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Are Moms Drinking Too Much Wine?

Mommy needs wine! It’s a cutesy phrase that has taken over motherhood as women try to soothe their nerves after a long day of parenting their children. There are Facebook groups about moms needing wine or vodka, wine glasses for “mommy juice” and even “wine mom” memes that insinuate women are knocking back more alcohol than just the occasional drink.

Mom Out’s Jill Kargman and actress Drew Barrymore showed off their adorable wine socks with messages like “If you can read this, bring me a drink” on the soles of the feet.

Mom wine culture is rampant, and while moms say having cocktails is a form of self-care and a way to de-stress, it’s concerning as alcohol drinking is increasing among women.

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In fact, binge drinking increased by 17.5 percent among women between 2005 and 2012, but rose just 4.9 percent among men for that same period.

PREVIOUSLY: Study Says Drinking Wine Right Before Bed Can Help You Lose Weight

“Alcohol use is increasing among women in the United States at a time when it’s decreasing among men,” said Aaron White, a biological psychologist and senior scientific adviser to the director of the National Institute on Alcohol Abuse and Alcoholism. “There has been a real shift.”

September is National Recovery Month, so it’s important to note that the rate of alcohol-related visits to U.S. emergency rooms spiked by almost 50 percent between 2006 and 2014, especially among women, the government announced in January.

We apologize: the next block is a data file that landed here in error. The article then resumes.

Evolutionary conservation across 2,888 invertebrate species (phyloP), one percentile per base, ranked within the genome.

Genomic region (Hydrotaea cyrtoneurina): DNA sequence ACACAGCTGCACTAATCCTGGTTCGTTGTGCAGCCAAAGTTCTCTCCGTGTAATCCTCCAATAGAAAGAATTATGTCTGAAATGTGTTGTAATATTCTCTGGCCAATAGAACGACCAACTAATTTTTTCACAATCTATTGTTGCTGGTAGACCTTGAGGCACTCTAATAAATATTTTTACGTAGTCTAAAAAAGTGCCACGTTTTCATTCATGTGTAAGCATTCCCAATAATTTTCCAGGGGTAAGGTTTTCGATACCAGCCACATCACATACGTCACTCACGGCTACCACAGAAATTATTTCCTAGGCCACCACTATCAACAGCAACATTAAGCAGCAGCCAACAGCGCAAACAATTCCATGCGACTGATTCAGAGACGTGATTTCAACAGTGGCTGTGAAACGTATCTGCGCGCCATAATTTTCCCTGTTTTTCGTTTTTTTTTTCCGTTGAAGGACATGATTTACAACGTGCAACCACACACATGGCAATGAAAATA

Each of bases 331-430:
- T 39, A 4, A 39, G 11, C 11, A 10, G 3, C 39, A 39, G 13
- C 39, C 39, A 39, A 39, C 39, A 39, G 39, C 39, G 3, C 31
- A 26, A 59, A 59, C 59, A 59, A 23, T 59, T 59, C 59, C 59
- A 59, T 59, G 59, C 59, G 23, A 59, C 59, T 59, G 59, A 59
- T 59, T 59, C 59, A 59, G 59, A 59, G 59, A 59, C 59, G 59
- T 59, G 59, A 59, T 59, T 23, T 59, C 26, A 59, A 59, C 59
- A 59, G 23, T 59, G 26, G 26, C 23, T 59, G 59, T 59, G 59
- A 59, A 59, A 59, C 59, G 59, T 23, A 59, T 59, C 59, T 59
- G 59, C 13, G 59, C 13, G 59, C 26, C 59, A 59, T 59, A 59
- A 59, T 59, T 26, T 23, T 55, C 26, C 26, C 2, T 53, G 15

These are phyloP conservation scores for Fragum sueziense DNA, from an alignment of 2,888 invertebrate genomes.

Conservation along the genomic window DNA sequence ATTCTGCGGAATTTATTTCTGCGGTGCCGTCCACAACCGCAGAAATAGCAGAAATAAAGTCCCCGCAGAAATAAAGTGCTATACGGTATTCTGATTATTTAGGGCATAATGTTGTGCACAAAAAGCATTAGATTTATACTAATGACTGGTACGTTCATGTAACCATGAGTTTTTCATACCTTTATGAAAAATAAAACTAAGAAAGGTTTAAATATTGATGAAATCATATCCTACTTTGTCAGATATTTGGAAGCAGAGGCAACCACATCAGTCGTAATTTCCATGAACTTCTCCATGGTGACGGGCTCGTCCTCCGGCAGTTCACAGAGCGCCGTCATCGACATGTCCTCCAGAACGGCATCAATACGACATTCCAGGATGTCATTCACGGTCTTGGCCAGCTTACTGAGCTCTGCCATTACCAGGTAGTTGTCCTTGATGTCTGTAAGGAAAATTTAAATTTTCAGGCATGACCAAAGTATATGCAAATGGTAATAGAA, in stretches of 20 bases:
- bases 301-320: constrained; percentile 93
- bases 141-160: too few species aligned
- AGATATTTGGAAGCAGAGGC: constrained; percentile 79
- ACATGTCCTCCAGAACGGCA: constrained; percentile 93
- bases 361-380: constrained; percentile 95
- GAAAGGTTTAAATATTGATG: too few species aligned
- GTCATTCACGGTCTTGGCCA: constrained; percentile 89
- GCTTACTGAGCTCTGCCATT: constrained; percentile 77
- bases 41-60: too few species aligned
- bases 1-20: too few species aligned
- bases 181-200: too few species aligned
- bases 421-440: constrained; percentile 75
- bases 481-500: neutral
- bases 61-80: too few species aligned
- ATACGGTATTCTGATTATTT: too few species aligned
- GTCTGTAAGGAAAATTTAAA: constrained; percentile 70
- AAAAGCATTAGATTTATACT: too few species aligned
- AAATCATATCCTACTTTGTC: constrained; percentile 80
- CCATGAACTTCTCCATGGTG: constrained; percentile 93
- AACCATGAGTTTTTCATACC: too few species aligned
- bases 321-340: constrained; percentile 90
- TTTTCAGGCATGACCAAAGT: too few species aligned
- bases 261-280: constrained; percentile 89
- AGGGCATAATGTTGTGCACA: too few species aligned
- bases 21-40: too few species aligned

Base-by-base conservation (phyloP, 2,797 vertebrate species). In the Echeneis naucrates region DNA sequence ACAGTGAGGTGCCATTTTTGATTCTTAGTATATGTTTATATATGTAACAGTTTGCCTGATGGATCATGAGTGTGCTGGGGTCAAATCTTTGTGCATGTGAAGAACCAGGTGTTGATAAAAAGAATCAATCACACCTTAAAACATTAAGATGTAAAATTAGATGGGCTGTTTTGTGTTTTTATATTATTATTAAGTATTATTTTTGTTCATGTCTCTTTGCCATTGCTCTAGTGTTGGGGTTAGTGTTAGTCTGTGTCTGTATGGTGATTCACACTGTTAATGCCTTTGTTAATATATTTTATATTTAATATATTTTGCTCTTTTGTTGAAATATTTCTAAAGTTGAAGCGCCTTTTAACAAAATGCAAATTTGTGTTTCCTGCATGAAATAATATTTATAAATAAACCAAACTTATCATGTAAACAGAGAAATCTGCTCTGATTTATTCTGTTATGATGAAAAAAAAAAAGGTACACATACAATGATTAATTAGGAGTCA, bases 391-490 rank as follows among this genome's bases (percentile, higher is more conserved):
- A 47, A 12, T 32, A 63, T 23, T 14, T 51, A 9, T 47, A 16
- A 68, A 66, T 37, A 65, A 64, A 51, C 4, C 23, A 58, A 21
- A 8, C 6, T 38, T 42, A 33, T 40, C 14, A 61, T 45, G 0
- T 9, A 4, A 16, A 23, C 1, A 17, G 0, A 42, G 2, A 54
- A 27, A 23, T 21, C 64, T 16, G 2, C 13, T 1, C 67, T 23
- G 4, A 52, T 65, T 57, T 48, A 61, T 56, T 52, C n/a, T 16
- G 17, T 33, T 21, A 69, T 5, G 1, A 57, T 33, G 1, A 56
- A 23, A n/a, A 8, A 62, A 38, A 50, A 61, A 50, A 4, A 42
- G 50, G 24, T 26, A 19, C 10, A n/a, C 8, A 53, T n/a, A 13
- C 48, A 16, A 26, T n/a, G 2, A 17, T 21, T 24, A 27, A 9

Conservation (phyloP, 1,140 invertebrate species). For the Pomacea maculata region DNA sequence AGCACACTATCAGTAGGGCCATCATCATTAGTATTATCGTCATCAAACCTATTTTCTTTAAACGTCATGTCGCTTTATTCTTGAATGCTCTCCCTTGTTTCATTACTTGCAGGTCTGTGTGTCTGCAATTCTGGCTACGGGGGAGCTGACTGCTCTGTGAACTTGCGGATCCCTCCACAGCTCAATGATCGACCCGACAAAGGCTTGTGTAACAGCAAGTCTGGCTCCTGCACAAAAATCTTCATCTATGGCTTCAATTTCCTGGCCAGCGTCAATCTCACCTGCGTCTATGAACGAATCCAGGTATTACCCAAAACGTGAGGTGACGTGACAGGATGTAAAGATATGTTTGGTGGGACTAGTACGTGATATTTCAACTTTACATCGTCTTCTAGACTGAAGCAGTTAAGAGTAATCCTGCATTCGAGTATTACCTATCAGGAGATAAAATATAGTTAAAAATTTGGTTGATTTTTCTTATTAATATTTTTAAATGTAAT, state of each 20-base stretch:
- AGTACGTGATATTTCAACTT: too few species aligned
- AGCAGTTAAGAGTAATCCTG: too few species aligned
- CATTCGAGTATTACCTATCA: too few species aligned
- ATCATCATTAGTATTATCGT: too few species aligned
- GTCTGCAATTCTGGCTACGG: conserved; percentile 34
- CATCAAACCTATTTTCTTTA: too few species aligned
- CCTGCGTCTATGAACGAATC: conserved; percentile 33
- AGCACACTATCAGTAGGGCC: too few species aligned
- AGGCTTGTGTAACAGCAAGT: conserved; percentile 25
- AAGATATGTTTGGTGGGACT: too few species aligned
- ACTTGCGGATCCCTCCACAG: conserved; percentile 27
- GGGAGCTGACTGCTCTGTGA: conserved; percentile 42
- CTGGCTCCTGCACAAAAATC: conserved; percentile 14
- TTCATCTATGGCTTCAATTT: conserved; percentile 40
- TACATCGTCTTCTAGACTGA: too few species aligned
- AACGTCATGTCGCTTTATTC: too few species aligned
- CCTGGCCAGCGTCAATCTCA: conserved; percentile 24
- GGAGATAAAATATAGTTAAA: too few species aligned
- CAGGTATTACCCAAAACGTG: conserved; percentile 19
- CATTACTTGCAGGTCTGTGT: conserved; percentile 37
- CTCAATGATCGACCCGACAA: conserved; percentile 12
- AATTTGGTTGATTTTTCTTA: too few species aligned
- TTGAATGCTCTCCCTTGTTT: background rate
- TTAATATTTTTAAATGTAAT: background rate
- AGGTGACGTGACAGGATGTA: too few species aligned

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When having a drink or two is par for the course at social events, it can be a slippery slope, said Catherine Paradis, a senior research and policy analyst with the Canadian Centre on Substance Use and Addiction.

"The more you drink, the more likely you are to binge-drink," she said. Binge-drinking is defined as consuming five or more drinks on one occasion for men, or four for women.

According to research from the National Institute on Alcohol Abuse and Alcoholism, women encounter more alcohol-related problems than men at lower drinking levels for a variety of reasons. Women tend to weigh less than men and carry less water in their bodies pound for pound, so the blood alcohol concentration is higher with the same amount of drinks.

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Problem drinking rose by 83 percent among women between 2002 and 2013, according to a study published last year in JAMA Psychiatry, an increase the authors called “alarming.”

If you think you might have a drinking problem, please visit AA.org.

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